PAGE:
They would have discovered, that a power of distributing property, according to its pleasure, has made governments of the best forms bad; and that’s remedy for an evil, poisonous to the best theories, ought to awaken then solicitude and ingenuity.

For want of this remedy, republicks, of the finest theoretical structure, have universally died more prematurely, even than absolute monarchies; because, the more numerous the depositaries of an absolute power over property have become, the more widely has the spirit of avarice or monopoly been excited.

The encroachments upon property … once fixed by law, remained stationary; and each individual could calculate his fate with some certainty; but pecuniary combinations, once sanctioned as constitutional, will perpetually open new channels, and breed new invaders, whose whole business it will be, to make inroads upon the territories of industry.

Legislatures will become colleges for teaching the science of getting money by monopolies or favours; and the deluge of laws will become as great in the United States, as was once the deluge of papal indulgences in Europe for effecting the same object.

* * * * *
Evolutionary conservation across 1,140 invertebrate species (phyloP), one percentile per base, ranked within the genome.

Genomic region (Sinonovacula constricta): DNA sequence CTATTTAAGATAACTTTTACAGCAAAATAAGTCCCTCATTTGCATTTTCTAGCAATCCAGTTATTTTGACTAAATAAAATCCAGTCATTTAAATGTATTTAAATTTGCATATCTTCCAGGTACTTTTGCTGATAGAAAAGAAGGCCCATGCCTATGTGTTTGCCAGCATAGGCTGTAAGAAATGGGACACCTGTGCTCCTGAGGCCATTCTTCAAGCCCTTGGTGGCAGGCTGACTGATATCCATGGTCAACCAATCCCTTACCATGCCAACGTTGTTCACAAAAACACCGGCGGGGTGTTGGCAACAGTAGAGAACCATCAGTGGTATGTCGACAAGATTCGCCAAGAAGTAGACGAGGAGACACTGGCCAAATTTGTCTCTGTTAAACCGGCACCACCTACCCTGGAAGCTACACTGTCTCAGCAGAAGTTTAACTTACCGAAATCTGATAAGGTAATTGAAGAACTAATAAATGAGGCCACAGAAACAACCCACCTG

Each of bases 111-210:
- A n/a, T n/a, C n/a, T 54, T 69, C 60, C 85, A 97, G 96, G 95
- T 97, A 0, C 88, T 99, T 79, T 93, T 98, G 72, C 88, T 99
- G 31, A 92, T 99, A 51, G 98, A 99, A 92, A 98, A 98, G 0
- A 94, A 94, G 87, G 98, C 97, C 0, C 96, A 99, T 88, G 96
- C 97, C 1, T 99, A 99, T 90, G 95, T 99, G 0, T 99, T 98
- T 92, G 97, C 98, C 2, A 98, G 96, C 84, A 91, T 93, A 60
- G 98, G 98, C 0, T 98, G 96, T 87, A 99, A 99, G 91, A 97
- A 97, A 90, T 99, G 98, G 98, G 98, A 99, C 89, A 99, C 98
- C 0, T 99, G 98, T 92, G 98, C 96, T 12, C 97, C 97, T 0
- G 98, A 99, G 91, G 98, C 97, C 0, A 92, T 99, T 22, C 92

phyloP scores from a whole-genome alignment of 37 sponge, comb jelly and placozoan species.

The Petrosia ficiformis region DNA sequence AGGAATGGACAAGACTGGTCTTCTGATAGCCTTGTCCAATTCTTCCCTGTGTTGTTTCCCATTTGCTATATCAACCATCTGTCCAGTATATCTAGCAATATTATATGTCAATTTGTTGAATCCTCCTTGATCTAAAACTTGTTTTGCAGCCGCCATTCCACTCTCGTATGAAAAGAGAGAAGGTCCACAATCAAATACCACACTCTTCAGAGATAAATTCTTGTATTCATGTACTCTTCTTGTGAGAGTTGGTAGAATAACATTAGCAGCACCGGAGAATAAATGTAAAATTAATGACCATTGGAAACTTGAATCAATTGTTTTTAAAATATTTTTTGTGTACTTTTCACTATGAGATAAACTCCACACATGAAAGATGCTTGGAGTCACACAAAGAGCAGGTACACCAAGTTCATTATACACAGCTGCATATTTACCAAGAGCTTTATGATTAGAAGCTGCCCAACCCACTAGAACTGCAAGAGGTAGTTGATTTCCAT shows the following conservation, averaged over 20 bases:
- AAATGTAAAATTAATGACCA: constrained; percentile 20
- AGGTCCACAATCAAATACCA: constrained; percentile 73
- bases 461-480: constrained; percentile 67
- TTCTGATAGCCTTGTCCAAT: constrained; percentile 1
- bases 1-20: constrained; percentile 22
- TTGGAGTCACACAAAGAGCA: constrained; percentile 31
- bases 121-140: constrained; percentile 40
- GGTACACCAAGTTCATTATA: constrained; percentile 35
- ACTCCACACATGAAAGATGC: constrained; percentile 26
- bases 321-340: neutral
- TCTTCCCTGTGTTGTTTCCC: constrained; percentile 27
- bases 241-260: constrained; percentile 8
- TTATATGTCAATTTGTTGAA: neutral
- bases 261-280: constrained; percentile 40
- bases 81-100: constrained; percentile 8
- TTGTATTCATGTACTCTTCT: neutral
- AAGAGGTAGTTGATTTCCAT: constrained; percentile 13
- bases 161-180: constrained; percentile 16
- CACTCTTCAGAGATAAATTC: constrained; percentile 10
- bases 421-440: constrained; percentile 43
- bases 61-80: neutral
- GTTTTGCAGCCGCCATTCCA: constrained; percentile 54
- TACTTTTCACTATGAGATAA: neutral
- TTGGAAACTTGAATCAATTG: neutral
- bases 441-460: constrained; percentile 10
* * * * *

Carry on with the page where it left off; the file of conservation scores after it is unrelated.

You might ask “what does this teach?” Well, it teaches me that very early in our history, men:

1. understood the evil of redistribution of property (wealth)

2. struggled to contain the encroachments deriving from government expansion

3. failed to provide effective safeguards for our three essential Rights (Life Liberty Property)

Think about this as you engage in endless debate on the topic of primary candidates for 2012.

Think about this and assess the likelihood that any future election might lead to a diminution of the Almighty State.

I ask only one question:

“What are you willing to do to restore our Right to Life, Liberty, and Property?”

      
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1 Response to Redistribution – understood as evil long before Obama or Marx

  1. admin says:

    “What are you willing to do to restore our Right to Life, Liberty, and Property?”

    Should be:

    “What are we willing to do to restore our Right to Life, Liberty, and Property?”

    or

    “What are you willing to do to restore your Right to Life, Liberty, and Property?”

    What a difference in meaning each of these two questions now convey. The first is a question for the entire country. Unite or die under tyranny is the option we face but we are not uniting: we are actually arguing for our independent status as if it is our strength instead of our dividing weakness.

    The second question requires an individual to consider his or her very reason for living. Without freedom, life is an illusion with no purpose. Without a purpose, life if meaningless. The rights given to us under natural law are the basis of freedom. How did we lose our natural rights? Why do we have to consider how to restore what should never have been lost?

    Who among you will pledge your life, fortune and sacred honor to restore your freedom along with me?